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One last last word

One last last word


Richard Barr looks back on a 40-year love affair with a legal journal dedicated to the interests of solicitors

The book 84 Charing Cross Road was a charming, poignant work published in the 1970s consisting entirely of an exchange of letters, spanning 20 years, passing between the author Helene Hanff and a bookshop in Charing Cross Road. It was described as a love affair between the author and a bookshop. The book was so successful that it was adapted as a film and a stage play.

My love affair with a journal dedicated to the interests of solicitors will attract no such accolades, even though it has lasted for more than 40 years – especially as it is shortly to be brought abruptly to an end.

It began quietly enough nearly 50 years ago when I was a reluctant articled clerk in the country firm in which my late father was the senior partner (having reached that heady status in the small town office in Wisbech when his own senior partner fell out of a train while, apparently, looking for the loo).

In the days before CPD was invented we met at 8am every Friday to catch up on our cases and review developments in the law. Our source? Solicitors Journal. Then it was a far cry from its present lively format. It was a little severe, keeping its print strictly in well-defined columns with nothing more than a brief heading to tell us what each article was about. Yet it contained useful material for busy practitioners. It had already scored a century – its first issue was in 1857 – and had become well established as the supporter of the solicitors profession. It had no ties and prided itself on its independence, as well as the range of topics it covered.

Fancying myself as a writer, I sent in an article in 1979 describing our firm’s first word processor, a machine that was barely more sophisticated than a manual typewriter and cost about 20 times as much. To my delight it was accepted. There then did not follow a flood of my articles. Instead there had to be a real flood to inspire me to write again – three years later – when the River Ouse overflowed its banks and inundated the branch office which at the time I was running.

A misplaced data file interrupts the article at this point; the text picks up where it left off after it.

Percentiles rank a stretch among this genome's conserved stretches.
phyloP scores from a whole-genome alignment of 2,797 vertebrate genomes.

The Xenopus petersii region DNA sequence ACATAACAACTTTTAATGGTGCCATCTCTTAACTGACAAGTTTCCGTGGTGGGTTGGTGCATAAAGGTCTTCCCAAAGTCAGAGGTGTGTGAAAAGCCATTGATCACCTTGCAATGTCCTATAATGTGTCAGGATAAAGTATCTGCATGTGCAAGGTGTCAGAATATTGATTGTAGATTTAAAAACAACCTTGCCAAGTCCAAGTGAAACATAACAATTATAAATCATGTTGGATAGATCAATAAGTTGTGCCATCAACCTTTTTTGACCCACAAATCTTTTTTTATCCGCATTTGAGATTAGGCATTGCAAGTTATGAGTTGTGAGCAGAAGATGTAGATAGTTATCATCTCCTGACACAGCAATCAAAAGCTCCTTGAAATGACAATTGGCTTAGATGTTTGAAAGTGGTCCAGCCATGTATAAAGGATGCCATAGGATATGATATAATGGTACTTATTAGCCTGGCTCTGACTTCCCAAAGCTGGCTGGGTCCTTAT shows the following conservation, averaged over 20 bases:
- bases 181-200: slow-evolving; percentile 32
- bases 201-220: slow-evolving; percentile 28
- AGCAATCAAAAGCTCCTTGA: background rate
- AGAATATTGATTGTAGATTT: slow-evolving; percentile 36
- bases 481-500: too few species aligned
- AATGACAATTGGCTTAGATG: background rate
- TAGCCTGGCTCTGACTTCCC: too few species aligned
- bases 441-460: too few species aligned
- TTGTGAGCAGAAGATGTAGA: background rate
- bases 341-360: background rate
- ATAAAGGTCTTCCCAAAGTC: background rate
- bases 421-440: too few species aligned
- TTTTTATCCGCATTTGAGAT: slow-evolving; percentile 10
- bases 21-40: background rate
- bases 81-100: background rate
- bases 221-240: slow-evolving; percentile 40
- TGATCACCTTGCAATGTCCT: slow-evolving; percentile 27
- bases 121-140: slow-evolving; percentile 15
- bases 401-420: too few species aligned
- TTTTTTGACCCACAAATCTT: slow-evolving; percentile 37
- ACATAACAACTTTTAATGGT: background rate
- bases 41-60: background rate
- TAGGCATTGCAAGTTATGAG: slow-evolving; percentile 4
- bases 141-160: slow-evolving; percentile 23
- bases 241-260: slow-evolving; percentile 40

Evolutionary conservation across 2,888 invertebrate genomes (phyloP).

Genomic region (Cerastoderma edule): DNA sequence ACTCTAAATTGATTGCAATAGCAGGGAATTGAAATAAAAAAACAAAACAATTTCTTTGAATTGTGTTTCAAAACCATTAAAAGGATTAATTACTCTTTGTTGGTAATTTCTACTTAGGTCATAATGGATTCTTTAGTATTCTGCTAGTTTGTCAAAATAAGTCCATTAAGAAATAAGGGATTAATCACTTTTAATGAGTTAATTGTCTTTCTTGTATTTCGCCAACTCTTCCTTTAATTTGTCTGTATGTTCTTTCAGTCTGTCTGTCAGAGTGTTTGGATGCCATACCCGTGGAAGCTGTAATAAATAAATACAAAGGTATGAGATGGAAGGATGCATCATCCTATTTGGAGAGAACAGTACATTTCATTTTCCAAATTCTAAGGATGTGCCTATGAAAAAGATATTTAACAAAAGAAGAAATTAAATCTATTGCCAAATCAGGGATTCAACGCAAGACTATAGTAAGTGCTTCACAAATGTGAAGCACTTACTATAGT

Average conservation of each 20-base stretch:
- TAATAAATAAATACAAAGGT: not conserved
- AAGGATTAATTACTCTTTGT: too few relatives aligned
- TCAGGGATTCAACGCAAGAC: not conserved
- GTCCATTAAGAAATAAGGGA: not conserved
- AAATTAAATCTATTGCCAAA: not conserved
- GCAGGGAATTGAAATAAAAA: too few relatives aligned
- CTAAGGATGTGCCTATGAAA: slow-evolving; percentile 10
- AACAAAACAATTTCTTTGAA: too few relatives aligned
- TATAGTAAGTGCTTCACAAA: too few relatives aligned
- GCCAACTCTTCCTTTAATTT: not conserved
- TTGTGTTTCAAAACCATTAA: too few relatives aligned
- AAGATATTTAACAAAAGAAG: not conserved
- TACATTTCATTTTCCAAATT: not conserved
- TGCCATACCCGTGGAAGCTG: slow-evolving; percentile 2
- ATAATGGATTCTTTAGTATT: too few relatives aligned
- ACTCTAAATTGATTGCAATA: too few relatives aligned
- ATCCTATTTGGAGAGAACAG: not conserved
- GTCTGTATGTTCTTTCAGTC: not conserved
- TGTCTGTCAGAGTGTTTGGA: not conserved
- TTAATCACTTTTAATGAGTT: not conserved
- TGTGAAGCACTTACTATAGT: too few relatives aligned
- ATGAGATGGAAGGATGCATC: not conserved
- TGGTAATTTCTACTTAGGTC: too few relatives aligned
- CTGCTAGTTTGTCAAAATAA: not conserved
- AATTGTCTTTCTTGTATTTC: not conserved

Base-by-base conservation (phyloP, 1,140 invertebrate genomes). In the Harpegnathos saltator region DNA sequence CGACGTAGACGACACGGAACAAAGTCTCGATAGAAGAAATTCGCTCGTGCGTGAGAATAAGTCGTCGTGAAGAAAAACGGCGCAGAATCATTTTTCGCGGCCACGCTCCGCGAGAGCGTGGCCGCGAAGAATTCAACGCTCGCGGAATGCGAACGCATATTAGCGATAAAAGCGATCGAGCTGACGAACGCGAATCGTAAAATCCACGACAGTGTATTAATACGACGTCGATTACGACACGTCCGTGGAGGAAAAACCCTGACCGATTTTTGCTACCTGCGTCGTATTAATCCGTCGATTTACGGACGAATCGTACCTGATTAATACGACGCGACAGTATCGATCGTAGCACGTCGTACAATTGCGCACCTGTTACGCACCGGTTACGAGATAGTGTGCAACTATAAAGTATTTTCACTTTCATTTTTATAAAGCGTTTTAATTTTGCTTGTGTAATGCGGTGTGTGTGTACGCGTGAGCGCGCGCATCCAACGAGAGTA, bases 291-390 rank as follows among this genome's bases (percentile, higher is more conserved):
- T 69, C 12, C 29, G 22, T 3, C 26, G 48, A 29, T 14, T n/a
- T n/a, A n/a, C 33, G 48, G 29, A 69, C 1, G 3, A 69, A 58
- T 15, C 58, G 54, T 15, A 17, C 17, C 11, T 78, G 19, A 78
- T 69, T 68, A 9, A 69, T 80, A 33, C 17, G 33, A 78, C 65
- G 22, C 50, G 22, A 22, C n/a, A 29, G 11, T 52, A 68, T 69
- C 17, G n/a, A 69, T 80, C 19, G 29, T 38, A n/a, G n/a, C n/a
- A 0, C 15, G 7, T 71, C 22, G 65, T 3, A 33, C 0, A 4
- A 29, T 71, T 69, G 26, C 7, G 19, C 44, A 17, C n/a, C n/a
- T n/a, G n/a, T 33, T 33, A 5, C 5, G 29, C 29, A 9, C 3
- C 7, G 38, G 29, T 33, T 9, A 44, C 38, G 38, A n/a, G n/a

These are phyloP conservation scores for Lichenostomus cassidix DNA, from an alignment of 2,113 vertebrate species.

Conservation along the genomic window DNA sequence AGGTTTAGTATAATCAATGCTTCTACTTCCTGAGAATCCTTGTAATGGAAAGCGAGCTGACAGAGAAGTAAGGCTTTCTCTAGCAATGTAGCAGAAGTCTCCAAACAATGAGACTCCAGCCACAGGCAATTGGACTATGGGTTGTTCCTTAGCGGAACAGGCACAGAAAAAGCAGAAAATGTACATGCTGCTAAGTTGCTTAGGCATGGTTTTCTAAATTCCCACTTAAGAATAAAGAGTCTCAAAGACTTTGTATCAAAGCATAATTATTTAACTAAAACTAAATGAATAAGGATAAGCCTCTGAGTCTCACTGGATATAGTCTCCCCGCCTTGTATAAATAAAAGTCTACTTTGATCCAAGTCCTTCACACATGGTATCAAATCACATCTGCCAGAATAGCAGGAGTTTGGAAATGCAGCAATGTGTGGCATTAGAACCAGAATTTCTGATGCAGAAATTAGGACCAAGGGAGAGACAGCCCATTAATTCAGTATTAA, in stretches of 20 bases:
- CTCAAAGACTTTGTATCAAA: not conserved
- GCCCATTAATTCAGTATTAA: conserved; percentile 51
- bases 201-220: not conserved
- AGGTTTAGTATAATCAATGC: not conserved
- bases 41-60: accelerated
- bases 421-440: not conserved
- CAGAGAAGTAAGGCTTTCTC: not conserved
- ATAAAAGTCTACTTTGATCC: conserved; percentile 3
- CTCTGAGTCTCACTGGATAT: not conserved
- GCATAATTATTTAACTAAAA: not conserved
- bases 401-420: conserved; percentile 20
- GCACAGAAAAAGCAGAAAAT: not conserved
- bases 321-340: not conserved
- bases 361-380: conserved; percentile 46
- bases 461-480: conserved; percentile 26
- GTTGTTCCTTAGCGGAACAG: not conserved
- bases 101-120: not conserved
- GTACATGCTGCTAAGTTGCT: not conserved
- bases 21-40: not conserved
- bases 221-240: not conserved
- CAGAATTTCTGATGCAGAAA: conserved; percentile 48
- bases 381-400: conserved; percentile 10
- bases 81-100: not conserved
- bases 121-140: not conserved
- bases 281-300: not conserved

Over the next few years I wrote a few pieces for other journals but something I had written caught the eye of the then editor, Marie Staunton, who invited me to write regularly for Solicitors Journal. In the ensuing 439 articles I covered diverse topics from ghosts to goats, waggle dancing to white vans, frogs to fire engines, parachuting to paralegals, carrots to parrots, and even occasionally a little law.

Over the years I traced in these pages an exciting, if not exactly successful, career as I became involved in cases the likes of which would have been far better confined within the pages of a John Grisham novel – until I made what was probably my last move, working from home connected by an electronic umbilical cord to a virtual firm. The emphasis moved away from office life towards the struggle of practising law in competition with sheep, cats, ducks, bees, and the crumbling thatched house that we occupy.

Over the same timespan Solicitors Journal became colourful, attractive, and tightly focused on the needs and interests of ordinary solicitors, without ever dumbing down. It embraced modern technology with enthusiasm, including a fully searchable website, digital copies of the magazine available online, and, just last month, its own app. The pithy editorials written by editor-in-chief Jean-Yves Gilg and deputy editor John van der Luit-Drummond always gave pause for thought.

I say ‘gave’ because, as you will have read elsewhere in these pages, Solicitors Journal is to be no more. Its publishers, on two weeks’ notice, have decided to bury it – for ever.

When I received the news, it engendered the same emotions as I have on hearing of the death of a dear friend: I felt gutted. This journal has been a living organ, existing for 160 years, dedicated to the promotion and support of solicitors. It is the longest-running legal journal in the world. I have shared 40 or more of those years and have developed a great fondness for it. Yes, you could say it is a love affair. I for one will miss it – terribly.

If there is any bright spot coming out of this, the editor-in-chief and I have been working for some months on a little book of a selection of my articles, covering some of the topics I have mentioned here. Ironically, a week before the death knell was announced, the book went off to the typesetters and it is ready for printing. So Solicitors Journal might live on for just a little bit longer. The Savage Poodle – for this is what it is to be called – should be published later this month.

Richard Barr is a consultant at Scott-Moncrieff & Associates